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Author Topic: 1850 Watts free energy power ? New GEGENE circuit by JL Naudin shows COP = 2.8  (Read 173891 times)

Offline TinselKoala

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I have quickly processed the data from Naudin's new test #5 measurements.

And I must say I'm a bit confused myself now :p. I calculated the power output using two different methods, one is using the mean the is using the root mean square. Both of these results should have given the same result or atleast very close to eachother, however in these calculations the average is lower than the RMS. Does anyone have a clue what might have caused this?

Here's the spreadsheet: http://goo.gl/1Zk1G

http://www.eznec.com/Amateur/RMS_Power.pdf

Quote
The average of the square of the power is clearly 50 watts, and the square root
of that is 7.0711. . . watts. We found earlier that the equivalent heating power of
our circuit – the average power -- was 5 watts, not 7. The RMS value of power
is not the equivalent heating power and, in fact, it doesn’t represent any
useful physical quantity.
The RMS and average values of nearly all waveforms
are different. A notable exception is a steady DC waveform (of constant value),
for which the average, RMS, and peak values are all the same.
It should be noted that the term “RMS power” is (mis)used in the consumer audio
industry. In that context, it means the average power when reproducing a single
tone, but it’s not actually the RMS value of the power.

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Offline broli

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http://www.eznec.com/Amateur/RMS_Power.pdf

Thanks for the pdf however that's not the issue here though. In the pdf he talks about the RMS OF the resulting power waveform which is indeed a pointless thing to calculate. I added this to the previous spreadsheet as an example, but as he states it has no real usage.

However calculating the power with RMS current and voltage should give the same result as taking the average (not RMS) of the power waveform as he also states in the pdf.


Offline TinselKoala

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Thanks for the pdf however that's not the issue here though. In the pdf he talks about the RMS OF the resulting power waveform which is indeed a pointless thing to calculate. I added this to the previous spreadsheet as an example, but as he states it has no real usage.

However calculating the power with RMS current and voltage should give the same result as taking the average (not RMS) of the power waveform as he also states in the pdf.

Well, there are a couple of strangenesses in the spreadsheet. In the first place, the "RMS" values for voltage and current are using this formula: SQRT(Sum(J3:J602)/602)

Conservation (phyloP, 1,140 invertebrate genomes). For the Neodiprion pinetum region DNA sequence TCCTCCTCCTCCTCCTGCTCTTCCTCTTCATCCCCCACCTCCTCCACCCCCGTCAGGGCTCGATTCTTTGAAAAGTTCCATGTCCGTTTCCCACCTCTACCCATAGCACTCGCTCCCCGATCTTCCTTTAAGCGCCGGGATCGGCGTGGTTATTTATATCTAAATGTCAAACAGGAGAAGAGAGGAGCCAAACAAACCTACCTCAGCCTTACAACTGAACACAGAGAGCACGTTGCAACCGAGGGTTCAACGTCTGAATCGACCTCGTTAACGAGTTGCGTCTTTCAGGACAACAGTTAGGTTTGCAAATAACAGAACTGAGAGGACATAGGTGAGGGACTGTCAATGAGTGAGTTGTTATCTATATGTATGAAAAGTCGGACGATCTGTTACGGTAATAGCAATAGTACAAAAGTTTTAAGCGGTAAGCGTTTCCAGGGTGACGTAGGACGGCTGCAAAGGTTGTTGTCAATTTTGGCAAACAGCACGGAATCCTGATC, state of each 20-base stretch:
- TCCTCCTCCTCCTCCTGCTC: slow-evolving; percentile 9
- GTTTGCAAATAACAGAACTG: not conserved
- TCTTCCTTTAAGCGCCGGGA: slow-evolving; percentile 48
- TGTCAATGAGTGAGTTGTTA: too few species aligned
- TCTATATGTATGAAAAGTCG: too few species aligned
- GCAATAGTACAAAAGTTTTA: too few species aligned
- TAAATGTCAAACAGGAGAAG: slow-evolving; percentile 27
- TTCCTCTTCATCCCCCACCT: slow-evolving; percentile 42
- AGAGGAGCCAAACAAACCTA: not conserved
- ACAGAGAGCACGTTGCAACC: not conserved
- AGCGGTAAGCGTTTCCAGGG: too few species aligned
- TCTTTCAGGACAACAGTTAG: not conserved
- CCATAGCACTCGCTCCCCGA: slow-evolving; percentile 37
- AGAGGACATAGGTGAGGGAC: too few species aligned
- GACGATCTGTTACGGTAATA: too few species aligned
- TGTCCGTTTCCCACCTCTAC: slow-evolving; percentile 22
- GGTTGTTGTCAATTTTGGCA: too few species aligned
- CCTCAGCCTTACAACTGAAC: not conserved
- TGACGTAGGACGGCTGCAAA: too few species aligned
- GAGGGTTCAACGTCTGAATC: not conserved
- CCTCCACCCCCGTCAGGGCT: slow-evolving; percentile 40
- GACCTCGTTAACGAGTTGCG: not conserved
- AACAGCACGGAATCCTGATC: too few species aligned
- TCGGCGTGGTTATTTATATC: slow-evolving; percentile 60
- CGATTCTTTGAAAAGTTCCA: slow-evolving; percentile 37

But there aren't 602 values, there are only 600. This is a minor error, though. It would be better and easier to use
=SQRT(AVERAGE(J3:J602))
to calculate the RMS current and voltage values.

But the multiplication of the RMS current and the RMS voltage equals the _average_ power ..... but it's labelled "Power RMS" in column G.

The "Average Power" calculation in column F includes "negative power" values because of the way it's calculated, and these negative values bring the "average" down:
=AVERAGE(E3:E602)
where the E values are the instantaneous multiplications of the current and voltage readings, some of which are negative. The way to get a true average power here is to integrate these readings (to get the area under the power curve, in Joules) and divide by the time interval to yield an average Wattage. But the spreadsheet apparently can't  integrate or at least I can't find the integral function.

But f you take the absolute values of the instantaneous power values in column E and average those (getting rid of the negatives), you get a figure that is almost the same as the value of the Average Power (column "G" labelled "Power RMS")  calculated by multiplying the RMS voltage by the RMS current. I think the difference is just rounding error.

I don't know if this is right or wrong; I don't know how the original data were gathered or how the scope was set. There have been power computation errors introduced by incorrect use of AC coupling in some other cases.....

Where did these values come from, anyway? Is this a data dump from a DSO?

ETA: Yes, of course they are. I forgot which thread I was in for a moment, sorry.


I made a couple of edits to the spreadsheet:
https://docs.google.com/spreadsheet/ccc?key=0AmhyDBPbnYWudDlYUERKa3l5MFZuVkw1QXFNcGxxOXc
You can revert to the way it was before I got into it by displaying the "revision history" and reverting to the version before "stellanokia" edits.

Offline crazycut06

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Or, maybe 1 receiver coil on both sides of the transmitter coil?  I dont know if one will take away from the other.

Mags
http://www.youtube.com/watch?feature=player_detailpage&v=LbAhUwHvJCE

Hi Mags, @ All,
Here's woopyjump's second attempt video!  :o :o :o  load 7x400W halogen lamp...
Power input = 755 W
Power output = 164.5V x 22.3A = 3,668W!!! :o :o :o


Offline Magluvin

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http://www.youtube.com/watch?feature=player_detailpage&v=LbAhUwHvJCE

Hi Mags, @ All,
Here's woopyjump's second attempt video!  :o :o :o  load 7x400W halogen lamp...
Power input = 755 W
Power output = 164.5V x 22.3A = 3,668W!!! :o :o :o

Thanks C

Interesting. less than nominal change to the input and the large load coil when adding 100w. AND, it seems so far that his readings and calculations are, what they are.